Was it a mistake that all those ”Women in Rock” stories never cited Peggy Lee as the ultimate prototype? Maybe, given that she was the first jazz-era ”girl singer” to write much of her own material, in addition to being a control freak about image and staging. Sadly, she may be best remembered today for her Lady and the Tramp contributions, but Peter Richmond makes a convincing case that she belongs on a plateau with Bing, Frank, and Louis. You feel his conflicting impulses when he approaches what might be called the batty-old-lady years, but he manages both candor and respect. Fever is the rare bio of a golden-age entertainer that doesn’t skimp on scandal but is quadruply concerned with conveying musical brilliance. You won’t be left asking ”Is That All There Is?”
Fever Was it a mistake that all those ''Women in Rock'' stories never cited Peggy Lee as the ultimate prototype? Maybe, given that she was the first jazz-era...FeverNonfiction, BiographyPeter Richmond Was it a mistake that all those ''Women in Rock'' stories never cited Peggy Lee as the ultimate prototype? Maybe, given that she was the first jazz-era...2006-04-05Henry Holt & Company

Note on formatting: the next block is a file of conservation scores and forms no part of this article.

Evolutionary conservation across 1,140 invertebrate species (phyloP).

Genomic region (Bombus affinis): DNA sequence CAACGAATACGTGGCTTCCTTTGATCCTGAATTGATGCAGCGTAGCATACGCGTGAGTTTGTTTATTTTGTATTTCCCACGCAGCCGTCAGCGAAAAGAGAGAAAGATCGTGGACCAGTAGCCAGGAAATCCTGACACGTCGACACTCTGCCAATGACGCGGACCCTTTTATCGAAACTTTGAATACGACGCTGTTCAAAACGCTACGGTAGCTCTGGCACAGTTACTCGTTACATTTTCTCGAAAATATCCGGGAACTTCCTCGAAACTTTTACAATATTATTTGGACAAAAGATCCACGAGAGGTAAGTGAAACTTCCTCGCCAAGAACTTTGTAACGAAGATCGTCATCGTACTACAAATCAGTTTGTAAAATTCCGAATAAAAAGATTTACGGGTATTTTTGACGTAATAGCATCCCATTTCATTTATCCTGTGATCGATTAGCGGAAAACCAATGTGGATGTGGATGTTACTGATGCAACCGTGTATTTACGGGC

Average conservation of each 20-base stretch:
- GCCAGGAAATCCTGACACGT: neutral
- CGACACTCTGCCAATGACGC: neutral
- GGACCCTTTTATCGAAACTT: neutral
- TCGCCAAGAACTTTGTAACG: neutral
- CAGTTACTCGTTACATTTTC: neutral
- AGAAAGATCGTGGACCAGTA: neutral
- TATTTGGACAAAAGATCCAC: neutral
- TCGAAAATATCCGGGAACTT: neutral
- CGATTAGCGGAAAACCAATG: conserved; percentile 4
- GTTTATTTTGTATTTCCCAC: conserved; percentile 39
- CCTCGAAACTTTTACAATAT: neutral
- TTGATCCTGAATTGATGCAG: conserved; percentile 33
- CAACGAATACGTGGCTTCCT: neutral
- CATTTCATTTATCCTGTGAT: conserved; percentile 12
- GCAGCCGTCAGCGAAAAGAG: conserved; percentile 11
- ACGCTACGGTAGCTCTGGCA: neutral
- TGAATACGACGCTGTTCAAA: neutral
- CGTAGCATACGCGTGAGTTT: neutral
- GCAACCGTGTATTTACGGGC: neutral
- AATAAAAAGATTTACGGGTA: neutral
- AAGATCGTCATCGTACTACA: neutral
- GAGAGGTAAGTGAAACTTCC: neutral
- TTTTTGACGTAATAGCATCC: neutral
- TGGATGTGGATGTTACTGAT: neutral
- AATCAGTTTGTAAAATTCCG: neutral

Genre: Nonfiction, Biography; Author: Peter Richmond; Publisher: Henry Holt & Company
Posted April 5 2006 — 12:00 AM EDT
- Five Questions From Transparent's Season 2 Premiere
- Gotham Awards 2015: 'Spotlight,' 'Tangerine' top the winners list
- Reese Witherspoon developing movie about Barbie creator, with an eye to star
- Casting Net: Alicia Vikander joins James McAvoy in romantic thriller
- The Avengers get rom-com treatment in remix video
- Superman unmasks Batman in new sneak peek from 'Dawn of Justice'
- J.J. Abrams says screening 'Force Awakens' for Disney bosses was 'horrifying'